As politicians and lobbyists bargain over the way to meet climate change targets, Nick J Fox questions whether ‘green capitalism’ can deliver the goods.

After years of platitudes, world leaders at the Glasgow COP26 meeting have rushed to declare the need for urgent action to address anthropogenic climate change.  But with greenhouse gas emissions strongly associated historically with industrialisation and economic growth, this poses a conundrum for governments wedded to a capitalist market economy.  Many, including the UK’s Boris Johnson and US President Joe Biden, have embraced what has been described as ‘green capitalism’: an ideology and economic perspective that regards the market economy as the optimal may to address environmental challenges. 

Practically, this has meant promoting technological innovations like wind farms and carbon capture as the principal means to mitigate and eventually reduce greenhouse gas emissions, while enabling a new climate-friendly industrial revolution to fuel economic growth and future prosperity.  This resonates with the long-held view of the United Nations intergovernmental panel on climate change (IPCC) that environment sustainability must be tied to measures to end poverty and enhance human well-being.

Advocates of green capitalism acknowledge anthropogenic impacts on the environment, including climate change, but argue that a market economy holds the best hope of reversing these impacts through ingenuity and entrepreneurialism, while ensuring the continuity of the economic growth that they argue has been the engine of both national and individual prosperity since the industrial revolution.  Zysman and Huberty (2014: xiii) argue that the free-market economy and the environment can be mutually beneficial, within a ‘green spiral’, that:

reflects a process of mutually reinforcing feedback between climate policy and industrial interests, in which the development of new infrastructure and energy approaches creates new economic clienteles who then become advocates for further action. … These green industrial interests help stabilize policies in place and push for new policies, offsetting opposition from interests tied to the pre-existing system.

Harris (2014: 45) notes that advocates of this technological solution to climate change claim that – within a capitalist market framework, these innovations will out-compete and thus replace existing polluting technologies, thereby reducing net carbon emissions to zero to meet global targets.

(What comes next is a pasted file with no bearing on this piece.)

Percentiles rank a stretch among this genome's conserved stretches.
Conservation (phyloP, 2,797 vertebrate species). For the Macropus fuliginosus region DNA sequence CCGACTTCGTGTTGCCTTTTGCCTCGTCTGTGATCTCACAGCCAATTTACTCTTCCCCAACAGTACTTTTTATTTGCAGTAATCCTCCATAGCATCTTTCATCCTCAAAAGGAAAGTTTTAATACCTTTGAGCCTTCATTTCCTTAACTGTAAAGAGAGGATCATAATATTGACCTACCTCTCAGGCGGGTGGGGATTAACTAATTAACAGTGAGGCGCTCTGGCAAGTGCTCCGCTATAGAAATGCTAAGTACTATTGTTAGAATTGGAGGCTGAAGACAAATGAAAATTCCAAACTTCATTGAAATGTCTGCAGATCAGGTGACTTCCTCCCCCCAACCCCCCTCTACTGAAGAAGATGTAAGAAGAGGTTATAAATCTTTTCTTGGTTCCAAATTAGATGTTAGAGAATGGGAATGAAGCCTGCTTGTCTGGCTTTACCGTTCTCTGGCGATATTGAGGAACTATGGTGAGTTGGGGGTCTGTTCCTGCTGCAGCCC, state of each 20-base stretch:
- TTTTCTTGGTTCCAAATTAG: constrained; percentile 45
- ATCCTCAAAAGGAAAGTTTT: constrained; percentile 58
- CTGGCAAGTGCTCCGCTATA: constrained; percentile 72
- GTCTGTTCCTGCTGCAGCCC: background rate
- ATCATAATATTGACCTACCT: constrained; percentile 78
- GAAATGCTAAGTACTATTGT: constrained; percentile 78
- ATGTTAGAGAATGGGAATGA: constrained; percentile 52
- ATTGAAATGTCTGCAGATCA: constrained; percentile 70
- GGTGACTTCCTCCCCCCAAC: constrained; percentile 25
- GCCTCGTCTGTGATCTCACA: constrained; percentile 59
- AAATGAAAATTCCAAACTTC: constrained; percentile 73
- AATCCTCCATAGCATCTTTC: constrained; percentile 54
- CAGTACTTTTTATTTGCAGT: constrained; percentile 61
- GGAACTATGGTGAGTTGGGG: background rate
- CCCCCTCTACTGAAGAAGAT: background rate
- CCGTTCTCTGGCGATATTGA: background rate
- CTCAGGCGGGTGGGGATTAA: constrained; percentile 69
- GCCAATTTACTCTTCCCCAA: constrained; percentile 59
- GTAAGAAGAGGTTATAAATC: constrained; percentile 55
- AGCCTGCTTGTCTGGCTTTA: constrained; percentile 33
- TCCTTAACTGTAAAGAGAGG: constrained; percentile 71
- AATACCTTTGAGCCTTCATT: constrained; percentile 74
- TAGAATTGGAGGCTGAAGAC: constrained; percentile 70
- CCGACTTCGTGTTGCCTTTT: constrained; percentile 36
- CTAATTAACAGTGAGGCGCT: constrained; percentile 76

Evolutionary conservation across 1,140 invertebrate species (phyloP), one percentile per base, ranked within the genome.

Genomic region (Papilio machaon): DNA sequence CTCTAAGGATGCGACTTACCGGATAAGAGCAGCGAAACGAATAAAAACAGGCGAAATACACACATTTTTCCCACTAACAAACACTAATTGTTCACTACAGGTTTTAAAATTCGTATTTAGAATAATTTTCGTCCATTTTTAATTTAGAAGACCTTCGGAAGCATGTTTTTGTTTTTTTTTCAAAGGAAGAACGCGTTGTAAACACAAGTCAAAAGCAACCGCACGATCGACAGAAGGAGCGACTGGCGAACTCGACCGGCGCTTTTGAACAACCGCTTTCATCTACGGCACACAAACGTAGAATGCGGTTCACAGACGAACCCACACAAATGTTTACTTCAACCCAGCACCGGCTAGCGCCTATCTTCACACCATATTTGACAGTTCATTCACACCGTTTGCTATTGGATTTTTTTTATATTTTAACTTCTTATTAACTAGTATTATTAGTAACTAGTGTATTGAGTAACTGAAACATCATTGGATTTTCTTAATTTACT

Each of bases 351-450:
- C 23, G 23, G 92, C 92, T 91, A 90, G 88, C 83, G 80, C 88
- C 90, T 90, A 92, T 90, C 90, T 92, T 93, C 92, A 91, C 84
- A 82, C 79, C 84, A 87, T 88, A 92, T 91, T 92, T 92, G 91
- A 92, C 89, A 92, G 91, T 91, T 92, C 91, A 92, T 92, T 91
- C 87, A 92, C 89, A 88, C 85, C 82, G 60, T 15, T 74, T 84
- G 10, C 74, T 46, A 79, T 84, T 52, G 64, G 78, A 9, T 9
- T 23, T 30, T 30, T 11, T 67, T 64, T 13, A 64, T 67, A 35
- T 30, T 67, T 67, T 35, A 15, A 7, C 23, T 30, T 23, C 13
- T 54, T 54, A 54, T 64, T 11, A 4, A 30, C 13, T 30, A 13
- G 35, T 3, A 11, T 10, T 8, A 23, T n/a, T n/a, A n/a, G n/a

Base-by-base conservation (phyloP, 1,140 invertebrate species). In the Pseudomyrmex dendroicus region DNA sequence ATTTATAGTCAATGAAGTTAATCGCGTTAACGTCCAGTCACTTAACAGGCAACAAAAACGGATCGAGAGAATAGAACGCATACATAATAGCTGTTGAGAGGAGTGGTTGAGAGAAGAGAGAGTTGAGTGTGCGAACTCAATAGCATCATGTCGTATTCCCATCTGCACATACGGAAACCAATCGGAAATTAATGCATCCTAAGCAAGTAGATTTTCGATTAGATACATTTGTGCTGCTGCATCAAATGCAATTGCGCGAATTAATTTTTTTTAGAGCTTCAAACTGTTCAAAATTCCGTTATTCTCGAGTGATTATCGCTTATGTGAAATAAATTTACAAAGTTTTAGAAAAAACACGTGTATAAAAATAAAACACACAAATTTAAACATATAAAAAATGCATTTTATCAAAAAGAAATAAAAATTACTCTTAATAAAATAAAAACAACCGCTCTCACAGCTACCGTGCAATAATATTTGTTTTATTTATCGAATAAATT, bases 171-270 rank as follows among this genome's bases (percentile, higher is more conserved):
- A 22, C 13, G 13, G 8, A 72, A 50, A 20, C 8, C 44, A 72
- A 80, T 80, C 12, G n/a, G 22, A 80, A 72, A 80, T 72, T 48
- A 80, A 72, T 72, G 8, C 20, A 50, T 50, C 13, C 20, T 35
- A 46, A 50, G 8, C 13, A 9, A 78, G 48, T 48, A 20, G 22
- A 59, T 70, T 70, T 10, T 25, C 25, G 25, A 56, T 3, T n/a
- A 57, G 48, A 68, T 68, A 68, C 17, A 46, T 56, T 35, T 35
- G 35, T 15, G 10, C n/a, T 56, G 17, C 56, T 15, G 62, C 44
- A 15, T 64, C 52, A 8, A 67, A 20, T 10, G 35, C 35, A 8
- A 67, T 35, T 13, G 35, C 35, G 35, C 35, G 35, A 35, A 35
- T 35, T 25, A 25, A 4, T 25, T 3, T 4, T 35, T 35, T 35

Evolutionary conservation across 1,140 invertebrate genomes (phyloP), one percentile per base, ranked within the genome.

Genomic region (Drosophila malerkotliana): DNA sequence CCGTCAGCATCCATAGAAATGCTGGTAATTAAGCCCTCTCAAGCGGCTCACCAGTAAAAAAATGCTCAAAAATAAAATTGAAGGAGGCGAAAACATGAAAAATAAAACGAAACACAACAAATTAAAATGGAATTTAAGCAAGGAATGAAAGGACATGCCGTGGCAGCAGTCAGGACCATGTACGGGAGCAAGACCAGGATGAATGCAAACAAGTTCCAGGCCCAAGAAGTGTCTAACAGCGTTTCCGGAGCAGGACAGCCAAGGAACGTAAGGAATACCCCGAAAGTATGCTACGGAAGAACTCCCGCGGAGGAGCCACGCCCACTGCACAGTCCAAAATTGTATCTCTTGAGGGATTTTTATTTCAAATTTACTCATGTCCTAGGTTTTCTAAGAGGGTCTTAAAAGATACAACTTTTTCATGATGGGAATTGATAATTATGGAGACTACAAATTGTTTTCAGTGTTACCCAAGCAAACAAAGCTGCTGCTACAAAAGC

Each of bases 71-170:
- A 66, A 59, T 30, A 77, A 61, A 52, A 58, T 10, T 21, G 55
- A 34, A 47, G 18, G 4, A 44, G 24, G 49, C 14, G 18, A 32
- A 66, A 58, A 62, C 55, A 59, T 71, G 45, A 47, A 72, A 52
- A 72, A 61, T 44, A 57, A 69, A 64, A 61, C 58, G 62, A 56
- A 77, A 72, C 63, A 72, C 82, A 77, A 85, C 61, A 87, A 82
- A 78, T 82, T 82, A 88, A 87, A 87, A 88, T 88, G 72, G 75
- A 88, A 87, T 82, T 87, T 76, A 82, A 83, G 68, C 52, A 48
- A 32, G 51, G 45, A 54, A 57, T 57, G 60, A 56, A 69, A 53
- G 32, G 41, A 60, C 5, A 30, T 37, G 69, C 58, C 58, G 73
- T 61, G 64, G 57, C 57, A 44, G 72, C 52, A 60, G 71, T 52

Green capitalism has been widely criticised by environmentalists and social scientists, who point to the clear association between the growth of energy consumption since the Industrial revolution and the amount of carbon released into the atmosphere and consequent global warming (Baer, 2018: 29-30; Keen, 2021: 1162). 

Many of these critiques have been founded on neo-Marxist and critical theory, and specifically Marx’s analysis of capitalism’s built-in need for ceaseless economic growth.  For these critics, capitalism is solely responsible for the current climate crisis, and it is delusional to imagine it can now become planet Earth’s saviour.  As a corollary, they suggest that only a shift to global eco-socialism can resolve the current climate crisis (Kovel, 2008).

Capitalism’s creative destruction

While these ideological analyses of green capitalism are cogent and persuasive, my recent research has set out to examine green capitalism’s propositions from another perspective: the more-than-human ontology of new materialism.  This research included evidence on the workings and shortcomings of free-market capitalist entrepreneurialism in a different sector: the digital economy.  This sector has been utterly transformed in the years since the invention of the first personal computers by Apple and IBM in the early 1980s.

This development trajectory has been achieved almost entirely according to capitalist market forces, and has involved a range of innovations, from consumer technology through to major infrastructure such as communication satellites, the internet, cellular/mobile phone and broadband networks.  While contributing significant advances in digital connectivity, the ensuing digital economy has been sullied by cut-throat competition between technologies, inequalities in access – both within jurisdictions and between global North and South, inadequate governance and user protection, and domination by a few mega-corporations such as Amazon, Microsoft, Apple and the ‘Tier 1’ telecoms giants that provide the Internet’s infrastructure.